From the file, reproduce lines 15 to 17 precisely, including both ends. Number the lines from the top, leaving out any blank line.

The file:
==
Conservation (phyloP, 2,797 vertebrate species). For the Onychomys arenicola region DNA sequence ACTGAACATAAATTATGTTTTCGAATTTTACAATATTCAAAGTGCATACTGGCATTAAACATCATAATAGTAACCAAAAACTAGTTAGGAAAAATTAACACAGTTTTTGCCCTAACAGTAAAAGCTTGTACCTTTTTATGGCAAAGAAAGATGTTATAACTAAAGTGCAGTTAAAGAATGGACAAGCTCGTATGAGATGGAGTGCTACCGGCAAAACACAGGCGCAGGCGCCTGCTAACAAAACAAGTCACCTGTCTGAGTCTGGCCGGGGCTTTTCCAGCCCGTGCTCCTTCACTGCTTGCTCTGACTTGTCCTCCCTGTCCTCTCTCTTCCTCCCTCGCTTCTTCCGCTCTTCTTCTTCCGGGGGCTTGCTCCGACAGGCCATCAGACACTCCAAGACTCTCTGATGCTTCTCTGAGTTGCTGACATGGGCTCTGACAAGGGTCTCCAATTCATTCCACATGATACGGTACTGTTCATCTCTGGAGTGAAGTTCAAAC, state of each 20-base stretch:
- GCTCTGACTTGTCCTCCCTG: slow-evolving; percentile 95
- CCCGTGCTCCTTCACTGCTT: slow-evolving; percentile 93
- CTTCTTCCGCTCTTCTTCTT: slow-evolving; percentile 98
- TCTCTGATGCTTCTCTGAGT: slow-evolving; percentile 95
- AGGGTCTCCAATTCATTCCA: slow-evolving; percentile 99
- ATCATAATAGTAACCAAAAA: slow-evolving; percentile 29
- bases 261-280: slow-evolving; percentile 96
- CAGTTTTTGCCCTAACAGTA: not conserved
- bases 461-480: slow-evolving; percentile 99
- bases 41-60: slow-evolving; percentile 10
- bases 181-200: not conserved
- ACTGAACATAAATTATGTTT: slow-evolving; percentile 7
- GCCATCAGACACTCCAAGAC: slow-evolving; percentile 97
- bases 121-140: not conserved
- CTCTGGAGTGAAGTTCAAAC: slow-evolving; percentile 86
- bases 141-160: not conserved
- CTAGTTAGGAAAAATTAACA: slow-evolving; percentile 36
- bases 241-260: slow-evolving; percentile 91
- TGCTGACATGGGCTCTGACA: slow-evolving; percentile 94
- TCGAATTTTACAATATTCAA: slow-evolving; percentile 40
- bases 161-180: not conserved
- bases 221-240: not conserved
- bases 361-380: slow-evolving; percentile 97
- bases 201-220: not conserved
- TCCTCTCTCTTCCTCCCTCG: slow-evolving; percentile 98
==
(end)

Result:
- bases 121-140: not conserved
- CTCTGGAGTGAAGTTCAAAC: slow-evolving; percentile 86
- bases 141-160: not conserved